Personalized Immunotherapy for Tumor Diseases and Beyond

Molecular Targeting Checkpoint in Cancer- Foundation of Personalized Immunotherapy

Author(s): Shuzhen Tan and Xiao Zhu

Pp: 70-79 (10)

DOI: 10.2174/9789811482755120010008

* (Excluding Mailing and Handling)


Currently, in the study of new anti-tumor therapies, the suppression of tumor growth through target checkpoints is a breakthrough in this treatment method. Now, this has gradually become the focus of in-depth research. By acting on specific molecular targets, tumor cells can be inhibited through information transmission in the human immune pathway, thereby inhibiting their growth and proliferation. Molecularly targeted checkpoint inhibitors can specifically kill tumors within the tumor microenvironment (TME), inhibiting the occurrence and development of tumors. On the other hand, they can target and inhibit other molecules, so that they can restore immune cell activity, and improve the body's anti-tumor immune function, namely the tumor immune microenvironment (TIME). At present, molecular target checkpoints that have been increasingly studied within TIME include PD-1, PD-L1, CTLA-4, TIM- 3, LAG-3, and Siglec-15. Corresponding molecular target inhibitors have been prepared for these molecular targets, and thus they have been increasingly applied to the clinic. Although these inhibitors have unavoidable adverse reactions and limitations in their scope of application in certain types of tumors, they still offer hope for the successful elimination of tumors.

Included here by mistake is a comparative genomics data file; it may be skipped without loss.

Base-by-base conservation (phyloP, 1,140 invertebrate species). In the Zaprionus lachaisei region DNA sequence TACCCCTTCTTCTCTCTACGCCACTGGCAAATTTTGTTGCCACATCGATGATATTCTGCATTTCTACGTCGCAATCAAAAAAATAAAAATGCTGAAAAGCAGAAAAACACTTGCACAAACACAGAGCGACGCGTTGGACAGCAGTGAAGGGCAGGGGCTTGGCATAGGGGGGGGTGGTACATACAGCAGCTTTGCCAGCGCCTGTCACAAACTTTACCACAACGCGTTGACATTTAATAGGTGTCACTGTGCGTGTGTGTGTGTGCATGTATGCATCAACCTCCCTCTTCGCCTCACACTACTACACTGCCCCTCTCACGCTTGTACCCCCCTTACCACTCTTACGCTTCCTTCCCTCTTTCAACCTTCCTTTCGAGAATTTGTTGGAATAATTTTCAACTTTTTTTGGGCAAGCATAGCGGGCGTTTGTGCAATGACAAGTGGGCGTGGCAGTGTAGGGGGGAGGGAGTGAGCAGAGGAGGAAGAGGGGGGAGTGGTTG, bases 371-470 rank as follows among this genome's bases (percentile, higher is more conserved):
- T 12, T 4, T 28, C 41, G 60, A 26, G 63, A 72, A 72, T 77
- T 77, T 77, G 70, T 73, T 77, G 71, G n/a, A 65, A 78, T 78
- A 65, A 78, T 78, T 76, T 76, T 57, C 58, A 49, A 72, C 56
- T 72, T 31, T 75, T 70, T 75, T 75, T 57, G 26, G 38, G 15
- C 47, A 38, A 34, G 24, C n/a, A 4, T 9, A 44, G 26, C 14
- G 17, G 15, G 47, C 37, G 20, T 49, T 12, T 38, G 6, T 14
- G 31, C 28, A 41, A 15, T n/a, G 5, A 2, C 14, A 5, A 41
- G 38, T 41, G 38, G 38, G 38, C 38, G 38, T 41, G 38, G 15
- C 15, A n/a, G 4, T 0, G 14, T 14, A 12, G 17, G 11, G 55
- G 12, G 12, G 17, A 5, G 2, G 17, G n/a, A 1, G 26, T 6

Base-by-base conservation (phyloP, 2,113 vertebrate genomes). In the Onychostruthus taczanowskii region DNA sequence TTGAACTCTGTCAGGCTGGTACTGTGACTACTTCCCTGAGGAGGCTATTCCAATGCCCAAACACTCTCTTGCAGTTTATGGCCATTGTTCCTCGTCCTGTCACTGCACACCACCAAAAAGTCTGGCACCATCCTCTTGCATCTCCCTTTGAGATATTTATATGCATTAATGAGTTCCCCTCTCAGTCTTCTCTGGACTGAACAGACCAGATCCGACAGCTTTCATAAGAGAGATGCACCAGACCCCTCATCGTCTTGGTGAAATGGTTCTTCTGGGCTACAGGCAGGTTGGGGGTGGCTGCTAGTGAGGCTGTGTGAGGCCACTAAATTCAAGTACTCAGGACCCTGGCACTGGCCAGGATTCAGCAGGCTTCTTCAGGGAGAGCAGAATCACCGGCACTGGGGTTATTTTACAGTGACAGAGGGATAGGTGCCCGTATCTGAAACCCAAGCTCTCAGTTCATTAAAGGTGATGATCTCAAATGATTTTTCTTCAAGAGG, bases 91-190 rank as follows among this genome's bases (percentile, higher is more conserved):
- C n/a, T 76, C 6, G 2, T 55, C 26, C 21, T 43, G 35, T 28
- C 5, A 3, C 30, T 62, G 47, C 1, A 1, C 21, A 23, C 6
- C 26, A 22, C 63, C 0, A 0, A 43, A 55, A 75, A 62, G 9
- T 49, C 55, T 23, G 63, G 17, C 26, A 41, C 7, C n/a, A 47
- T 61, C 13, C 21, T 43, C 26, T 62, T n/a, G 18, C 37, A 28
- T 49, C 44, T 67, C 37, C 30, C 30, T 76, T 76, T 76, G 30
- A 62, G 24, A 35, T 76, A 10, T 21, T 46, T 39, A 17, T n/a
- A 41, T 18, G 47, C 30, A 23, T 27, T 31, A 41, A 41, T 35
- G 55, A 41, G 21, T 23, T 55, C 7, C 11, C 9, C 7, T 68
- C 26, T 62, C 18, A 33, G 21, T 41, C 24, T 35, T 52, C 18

Keywords: Hepatocellular Carcinoma (HCC), Immune checkpoint inhibitor (ICI), Major histocompatibility complex (MHC), Mutation allele frequency (MAF), Non-small cell lung cancer (NSCLC), Regulatory T-cells (Treg), Small cell lung cancer (SCLC), T-cell receptor (TCR), Tumor immune microenvironment (TIME).

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